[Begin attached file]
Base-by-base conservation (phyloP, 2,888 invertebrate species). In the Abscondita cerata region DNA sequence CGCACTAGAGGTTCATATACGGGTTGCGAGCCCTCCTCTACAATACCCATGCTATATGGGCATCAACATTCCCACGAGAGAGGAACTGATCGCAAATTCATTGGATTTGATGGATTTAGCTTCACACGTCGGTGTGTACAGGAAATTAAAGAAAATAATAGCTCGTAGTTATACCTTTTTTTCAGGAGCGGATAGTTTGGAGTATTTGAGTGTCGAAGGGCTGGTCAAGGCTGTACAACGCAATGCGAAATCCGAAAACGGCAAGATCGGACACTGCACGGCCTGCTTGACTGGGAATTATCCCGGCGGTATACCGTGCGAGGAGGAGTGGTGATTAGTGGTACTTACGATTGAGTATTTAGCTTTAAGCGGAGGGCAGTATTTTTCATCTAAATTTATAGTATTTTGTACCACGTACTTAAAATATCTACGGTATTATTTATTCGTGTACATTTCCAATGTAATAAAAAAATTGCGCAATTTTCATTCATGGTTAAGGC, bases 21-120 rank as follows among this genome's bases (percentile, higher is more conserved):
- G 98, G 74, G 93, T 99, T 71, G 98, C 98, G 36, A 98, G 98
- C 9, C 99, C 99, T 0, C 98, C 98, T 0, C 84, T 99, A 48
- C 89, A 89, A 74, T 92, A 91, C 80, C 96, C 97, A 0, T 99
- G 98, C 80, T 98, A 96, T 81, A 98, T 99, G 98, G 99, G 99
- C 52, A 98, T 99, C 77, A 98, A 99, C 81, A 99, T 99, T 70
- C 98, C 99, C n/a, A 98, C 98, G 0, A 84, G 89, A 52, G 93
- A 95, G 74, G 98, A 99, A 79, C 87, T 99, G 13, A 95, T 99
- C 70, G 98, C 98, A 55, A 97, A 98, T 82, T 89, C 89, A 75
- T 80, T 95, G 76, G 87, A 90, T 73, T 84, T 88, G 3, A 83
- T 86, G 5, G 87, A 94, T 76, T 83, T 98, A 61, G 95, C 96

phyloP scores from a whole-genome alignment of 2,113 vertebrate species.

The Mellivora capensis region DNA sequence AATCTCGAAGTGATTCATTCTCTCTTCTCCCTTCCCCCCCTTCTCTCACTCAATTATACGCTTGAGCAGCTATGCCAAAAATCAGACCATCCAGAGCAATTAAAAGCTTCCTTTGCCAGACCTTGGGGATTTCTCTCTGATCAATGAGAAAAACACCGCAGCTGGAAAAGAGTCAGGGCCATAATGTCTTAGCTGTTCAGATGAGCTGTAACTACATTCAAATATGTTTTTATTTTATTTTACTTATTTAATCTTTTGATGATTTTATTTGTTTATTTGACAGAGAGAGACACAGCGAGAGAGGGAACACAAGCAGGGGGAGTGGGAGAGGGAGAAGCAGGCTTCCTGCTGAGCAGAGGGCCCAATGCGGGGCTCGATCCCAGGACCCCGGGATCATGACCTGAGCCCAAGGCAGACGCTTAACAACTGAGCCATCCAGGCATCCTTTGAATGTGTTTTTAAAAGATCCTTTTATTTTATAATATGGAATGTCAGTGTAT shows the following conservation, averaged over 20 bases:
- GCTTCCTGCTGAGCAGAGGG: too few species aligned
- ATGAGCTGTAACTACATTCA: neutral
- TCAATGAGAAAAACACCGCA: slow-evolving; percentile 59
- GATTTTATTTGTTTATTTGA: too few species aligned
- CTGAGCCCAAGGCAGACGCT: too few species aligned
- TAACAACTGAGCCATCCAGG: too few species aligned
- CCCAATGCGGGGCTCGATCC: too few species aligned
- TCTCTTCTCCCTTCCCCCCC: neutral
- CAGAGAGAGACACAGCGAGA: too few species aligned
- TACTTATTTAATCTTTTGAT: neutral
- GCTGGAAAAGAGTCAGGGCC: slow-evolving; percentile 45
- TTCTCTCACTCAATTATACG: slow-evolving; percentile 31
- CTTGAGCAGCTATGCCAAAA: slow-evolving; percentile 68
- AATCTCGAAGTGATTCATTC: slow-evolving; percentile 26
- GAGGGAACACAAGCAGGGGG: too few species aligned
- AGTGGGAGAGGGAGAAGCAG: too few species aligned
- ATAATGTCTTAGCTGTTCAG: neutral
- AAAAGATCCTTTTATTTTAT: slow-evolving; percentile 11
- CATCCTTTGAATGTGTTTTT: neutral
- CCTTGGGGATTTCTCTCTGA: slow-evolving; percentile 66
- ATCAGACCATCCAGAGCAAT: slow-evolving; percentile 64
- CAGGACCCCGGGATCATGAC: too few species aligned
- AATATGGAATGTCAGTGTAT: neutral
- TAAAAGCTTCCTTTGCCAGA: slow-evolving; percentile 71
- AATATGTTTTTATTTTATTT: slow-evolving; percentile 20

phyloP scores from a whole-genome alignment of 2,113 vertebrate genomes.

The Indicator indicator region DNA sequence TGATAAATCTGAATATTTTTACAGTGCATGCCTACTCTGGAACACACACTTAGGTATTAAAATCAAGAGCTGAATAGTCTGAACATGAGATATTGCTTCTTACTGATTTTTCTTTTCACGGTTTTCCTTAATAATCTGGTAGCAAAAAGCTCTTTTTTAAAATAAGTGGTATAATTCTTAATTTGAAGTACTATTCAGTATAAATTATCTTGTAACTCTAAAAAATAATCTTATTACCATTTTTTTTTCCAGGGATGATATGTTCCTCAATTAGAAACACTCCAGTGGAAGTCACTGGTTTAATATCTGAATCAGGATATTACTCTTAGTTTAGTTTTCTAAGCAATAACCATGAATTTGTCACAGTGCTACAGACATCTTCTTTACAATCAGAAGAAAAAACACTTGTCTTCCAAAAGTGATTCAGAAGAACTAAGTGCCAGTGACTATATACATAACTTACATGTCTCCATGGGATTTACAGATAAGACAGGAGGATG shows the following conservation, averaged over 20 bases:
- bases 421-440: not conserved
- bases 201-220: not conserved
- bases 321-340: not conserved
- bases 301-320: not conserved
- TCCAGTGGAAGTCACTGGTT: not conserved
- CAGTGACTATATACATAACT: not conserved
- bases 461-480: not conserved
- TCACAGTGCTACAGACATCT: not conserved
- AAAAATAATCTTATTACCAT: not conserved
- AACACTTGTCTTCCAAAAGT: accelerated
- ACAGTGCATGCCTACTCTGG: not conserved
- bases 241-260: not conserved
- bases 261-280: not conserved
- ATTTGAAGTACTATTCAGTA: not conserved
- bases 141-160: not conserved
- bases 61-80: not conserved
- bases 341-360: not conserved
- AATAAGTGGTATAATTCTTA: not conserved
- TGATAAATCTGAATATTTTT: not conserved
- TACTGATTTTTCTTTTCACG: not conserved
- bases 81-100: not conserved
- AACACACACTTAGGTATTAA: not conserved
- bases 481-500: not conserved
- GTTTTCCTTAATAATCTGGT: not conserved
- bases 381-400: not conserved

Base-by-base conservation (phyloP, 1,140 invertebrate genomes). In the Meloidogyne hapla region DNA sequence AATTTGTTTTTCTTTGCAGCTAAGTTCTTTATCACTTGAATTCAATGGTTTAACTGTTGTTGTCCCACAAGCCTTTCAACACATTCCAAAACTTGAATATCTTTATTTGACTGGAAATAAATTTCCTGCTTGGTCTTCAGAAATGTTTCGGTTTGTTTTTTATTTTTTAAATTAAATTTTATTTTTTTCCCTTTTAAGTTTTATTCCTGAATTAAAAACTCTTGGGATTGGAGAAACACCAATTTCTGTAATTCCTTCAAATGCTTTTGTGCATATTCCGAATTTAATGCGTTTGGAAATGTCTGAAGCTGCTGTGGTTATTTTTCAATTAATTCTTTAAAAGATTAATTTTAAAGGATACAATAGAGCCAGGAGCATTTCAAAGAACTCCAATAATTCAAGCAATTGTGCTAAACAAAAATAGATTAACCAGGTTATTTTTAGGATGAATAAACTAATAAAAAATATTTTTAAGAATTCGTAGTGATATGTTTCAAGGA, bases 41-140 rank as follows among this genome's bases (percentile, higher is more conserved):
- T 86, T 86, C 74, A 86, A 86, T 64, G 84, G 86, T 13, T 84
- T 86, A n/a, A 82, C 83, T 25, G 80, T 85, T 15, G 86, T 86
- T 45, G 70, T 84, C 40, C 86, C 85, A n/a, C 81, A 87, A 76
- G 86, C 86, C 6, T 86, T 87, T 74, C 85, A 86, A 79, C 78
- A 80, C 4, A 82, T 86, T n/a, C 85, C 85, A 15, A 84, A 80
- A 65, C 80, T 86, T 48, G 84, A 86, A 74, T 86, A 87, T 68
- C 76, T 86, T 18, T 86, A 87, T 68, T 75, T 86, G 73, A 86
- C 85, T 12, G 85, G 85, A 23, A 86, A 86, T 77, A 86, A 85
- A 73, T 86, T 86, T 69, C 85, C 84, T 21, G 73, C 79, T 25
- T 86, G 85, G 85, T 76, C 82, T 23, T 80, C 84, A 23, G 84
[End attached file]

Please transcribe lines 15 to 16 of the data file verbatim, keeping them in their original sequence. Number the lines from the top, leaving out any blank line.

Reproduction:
- ATGAGCTGTAACTACATTCA: neutral
- TCAATGAGAAAAACACCGCA: slow-evolving; percentile 59